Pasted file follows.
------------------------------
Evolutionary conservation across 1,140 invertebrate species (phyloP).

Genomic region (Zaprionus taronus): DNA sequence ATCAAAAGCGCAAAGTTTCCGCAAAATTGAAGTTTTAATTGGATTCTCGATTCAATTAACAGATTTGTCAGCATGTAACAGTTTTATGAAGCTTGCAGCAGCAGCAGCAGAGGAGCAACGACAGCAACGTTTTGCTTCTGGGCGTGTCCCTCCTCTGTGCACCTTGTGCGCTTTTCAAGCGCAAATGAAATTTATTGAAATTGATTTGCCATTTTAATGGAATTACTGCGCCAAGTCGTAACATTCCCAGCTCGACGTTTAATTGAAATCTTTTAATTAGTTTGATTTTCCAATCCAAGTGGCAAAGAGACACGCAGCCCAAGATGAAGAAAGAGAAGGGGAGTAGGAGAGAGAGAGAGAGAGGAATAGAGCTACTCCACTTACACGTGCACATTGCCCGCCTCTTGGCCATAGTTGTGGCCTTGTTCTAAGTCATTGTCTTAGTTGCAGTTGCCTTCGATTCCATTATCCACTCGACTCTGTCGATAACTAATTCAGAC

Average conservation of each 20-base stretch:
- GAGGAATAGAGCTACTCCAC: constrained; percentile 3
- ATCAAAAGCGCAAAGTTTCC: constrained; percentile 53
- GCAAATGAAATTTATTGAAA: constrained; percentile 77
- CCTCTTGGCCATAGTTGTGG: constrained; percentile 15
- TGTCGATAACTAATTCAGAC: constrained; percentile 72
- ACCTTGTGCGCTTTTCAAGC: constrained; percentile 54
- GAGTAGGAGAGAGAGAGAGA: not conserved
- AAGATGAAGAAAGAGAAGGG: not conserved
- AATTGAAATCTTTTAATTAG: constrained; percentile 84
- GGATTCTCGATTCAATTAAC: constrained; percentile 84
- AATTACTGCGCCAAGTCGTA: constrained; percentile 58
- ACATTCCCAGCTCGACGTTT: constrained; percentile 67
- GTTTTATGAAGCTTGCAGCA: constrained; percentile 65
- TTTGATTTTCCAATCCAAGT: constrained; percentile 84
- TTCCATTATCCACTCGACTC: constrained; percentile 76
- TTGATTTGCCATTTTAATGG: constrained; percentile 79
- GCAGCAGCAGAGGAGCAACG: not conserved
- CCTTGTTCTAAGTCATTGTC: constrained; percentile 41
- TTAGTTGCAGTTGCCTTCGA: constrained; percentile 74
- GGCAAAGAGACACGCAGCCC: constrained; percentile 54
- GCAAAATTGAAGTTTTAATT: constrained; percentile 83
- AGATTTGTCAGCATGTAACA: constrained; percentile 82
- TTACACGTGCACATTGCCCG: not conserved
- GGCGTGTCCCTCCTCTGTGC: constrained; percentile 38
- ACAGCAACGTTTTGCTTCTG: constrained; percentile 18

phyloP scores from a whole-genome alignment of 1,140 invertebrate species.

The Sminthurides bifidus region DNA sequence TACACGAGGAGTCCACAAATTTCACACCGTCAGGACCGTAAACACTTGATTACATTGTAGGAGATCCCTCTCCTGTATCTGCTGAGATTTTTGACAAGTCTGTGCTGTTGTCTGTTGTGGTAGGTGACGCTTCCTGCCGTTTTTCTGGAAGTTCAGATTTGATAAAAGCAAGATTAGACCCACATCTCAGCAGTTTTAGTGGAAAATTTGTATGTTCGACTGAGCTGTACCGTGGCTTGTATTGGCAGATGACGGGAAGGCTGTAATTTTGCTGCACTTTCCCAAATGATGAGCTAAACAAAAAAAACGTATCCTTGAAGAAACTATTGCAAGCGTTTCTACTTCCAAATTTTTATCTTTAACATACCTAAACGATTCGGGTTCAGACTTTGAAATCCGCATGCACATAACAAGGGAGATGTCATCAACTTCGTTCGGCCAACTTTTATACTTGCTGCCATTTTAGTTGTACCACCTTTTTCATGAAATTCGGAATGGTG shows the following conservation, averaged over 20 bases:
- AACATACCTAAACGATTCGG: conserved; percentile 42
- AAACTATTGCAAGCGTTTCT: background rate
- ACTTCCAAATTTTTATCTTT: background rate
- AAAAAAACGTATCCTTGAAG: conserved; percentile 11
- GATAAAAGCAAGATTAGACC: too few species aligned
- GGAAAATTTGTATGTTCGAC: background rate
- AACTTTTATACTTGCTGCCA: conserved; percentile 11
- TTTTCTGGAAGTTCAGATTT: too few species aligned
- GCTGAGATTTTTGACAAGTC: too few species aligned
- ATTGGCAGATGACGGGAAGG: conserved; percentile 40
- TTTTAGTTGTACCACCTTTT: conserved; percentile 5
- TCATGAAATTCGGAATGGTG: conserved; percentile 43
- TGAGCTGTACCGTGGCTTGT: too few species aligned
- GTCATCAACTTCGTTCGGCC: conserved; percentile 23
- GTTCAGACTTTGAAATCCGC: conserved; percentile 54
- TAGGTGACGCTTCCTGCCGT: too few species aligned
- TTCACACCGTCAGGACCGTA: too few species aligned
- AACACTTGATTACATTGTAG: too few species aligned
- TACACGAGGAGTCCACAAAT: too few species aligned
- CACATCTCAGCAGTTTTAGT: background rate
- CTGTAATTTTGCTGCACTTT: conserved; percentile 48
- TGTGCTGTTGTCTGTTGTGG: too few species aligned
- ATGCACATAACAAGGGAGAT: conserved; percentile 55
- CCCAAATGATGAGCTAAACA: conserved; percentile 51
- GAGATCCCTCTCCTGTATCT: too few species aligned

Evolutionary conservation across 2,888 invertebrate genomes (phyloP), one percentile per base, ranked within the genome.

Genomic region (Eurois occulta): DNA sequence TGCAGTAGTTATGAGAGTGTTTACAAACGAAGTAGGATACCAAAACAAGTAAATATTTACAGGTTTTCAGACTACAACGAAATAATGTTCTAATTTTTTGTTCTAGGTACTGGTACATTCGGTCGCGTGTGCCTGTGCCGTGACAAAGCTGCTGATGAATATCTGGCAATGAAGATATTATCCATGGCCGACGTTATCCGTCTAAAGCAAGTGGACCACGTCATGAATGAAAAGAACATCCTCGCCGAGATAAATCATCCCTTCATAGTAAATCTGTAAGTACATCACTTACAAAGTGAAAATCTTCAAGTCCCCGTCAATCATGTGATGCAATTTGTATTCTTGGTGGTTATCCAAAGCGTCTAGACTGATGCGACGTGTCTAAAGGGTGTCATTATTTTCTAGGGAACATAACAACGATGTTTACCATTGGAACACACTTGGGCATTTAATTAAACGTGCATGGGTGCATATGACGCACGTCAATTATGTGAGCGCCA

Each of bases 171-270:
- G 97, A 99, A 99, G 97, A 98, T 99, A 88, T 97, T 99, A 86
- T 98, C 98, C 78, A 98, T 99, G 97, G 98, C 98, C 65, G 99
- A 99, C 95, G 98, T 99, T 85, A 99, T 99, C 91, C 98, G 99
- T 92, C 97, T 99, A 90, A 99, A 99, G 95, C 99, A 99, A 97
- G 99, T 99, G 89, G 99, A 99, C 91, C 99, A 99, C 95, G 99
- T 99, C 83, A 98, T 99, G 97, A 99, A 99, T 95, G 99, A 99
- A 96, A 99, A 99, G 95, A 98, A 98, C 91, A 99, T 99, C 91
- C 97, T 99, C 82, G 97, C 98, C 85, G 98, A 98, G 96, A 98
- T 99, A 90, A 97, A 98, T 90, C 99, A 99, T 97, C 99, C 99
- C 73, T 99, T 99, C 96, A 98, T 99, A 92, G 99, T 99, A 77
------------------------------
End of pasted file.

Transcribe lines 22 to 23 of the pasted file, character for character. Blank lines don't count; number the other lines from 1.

- TTAGTTGCAGTTGCCTTCGA: constrained; percentile 74
- GGCAAAGAGACACGCAGCCC: constrained; percentile 54